Denver, CO – Days 1 and 2 of the APHA Conference


This page has been archived. It is provided for historical reference only.

By Samantha Malone, MPH, CPH – Communications Specialist, CHEC & DrPH Student, University of Pittsburgh Graduate School of Public Health (GSPH); and Drew Michanowicz, MPH, CPH – GIS Specialist, CHEC & DrPH Student, GSPH

My coworker, Drew Michanowicz, and I landed in Denver, Colorado on Saturday morning in preparation for the 2010 American Public Health Association Conference. CHEC sent us to this meeting of over 12,000 public health professionals in order to learn more about the impacts of natural gas drilling in shale formations where it has been occurring longer than in the Marcellus Shale, to ascertain how FracTracker’s blog and DataTool can be improved upon, and to get a general feeling on the perspectives that people concerned with prevention have about the gas drilling.

Days one and two in Denver involved getting oriented with our surroundings, and attending a few meetings, including a very interesting one for the Union of Concerned Scientists.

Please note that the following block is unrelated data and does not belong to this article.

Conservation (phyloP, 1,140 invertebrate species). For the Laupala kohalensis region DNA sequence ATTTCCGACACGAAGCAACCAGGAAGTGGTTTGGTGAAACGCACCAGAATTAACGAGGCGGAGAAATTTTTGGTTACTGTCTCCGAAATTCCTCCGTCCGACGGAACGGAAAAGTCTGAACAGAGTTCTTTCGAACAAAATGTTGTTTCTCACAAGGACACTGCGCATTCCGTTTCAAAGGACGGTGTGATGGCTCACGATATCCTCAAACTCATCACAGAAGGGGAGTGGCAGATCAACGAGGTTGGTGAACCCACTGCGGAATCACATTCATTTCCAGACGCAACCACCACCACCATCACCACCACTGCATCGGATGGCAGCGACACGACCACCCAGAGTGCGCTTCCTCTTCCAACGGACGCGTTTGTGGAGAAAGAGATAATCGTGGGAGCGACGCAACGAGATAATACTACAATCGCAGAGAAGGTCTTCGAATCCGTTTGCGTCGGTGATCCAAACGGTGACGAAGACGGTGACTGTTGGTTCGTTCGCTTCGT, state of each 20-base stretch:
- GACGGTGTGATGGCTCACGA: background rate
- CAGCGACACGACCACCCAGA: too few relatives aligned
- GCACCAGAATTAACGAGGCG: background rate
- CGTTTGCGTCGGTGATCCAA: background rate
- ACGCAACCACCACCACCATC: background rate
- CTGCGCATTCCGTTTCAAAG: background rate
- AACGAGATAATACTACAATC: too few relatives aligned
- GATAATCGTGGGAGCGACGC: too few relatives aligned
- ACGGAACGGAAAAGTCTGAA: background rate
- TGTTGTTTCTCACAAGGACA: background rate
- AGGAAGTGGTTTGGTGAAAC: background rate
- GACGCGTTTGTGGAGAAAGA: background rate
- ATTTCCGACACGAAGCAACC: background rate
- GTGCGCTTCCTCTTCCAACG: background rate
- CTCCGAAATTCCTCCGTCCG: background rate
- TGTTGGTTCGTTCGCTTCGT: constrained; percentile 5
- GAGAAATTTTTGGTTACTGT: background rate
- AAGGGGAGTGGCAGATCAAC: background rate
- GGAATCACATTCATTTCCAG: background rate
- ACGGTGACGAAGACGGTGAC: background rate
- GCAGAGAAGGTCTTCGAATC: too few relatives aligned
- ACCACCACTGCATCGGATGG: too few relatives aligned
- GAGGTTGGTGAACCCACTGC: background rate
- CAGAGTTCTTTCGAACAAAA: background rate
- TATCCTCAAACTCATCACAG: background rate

On Saturday, Drew’s friend who lives in Denver gave us a quick tour of the city. Downtown appears to have been built on a grid, something I wish Pittsburgh could have done to make it easier to navigate! Aside from the residents’ sincere interest in skiing, buffalo, and tiaras apparently, here are some interesting facts…

The streets are wide, and we saw tons of people walking the streets. (The unseasonably warm weather certainly didn’t hurt.) Denver has some of the healthiest residents in the U.S., probably due to their incredible system for public transit and biking. Denver sits at the foothills of the Rockies and has some of the most beautiful sunrises (picture left) I have ever seen. Additionally, the residents of Denver seem laid-back and appreciative of the natural resources they have at their close disposal.

Another fact that many people probably don’t know about Colorado: shale gas drilling is quite prevalent here, with over 27,000 wells drilled state-wide. (PA has about 1/20th the amount of drilled wells in the Marcellus Shale so far.) Despite the passion that Colorado residents seem to have for their natural environment, natural gas drilling occurred quite prevalently here.

What does this tell us about the future of drilling in the much larger Marcellus Shale play (which underlies most of PA)? See the snapshot below to view all of the shale gas plays in the continental U.S.

[map archived]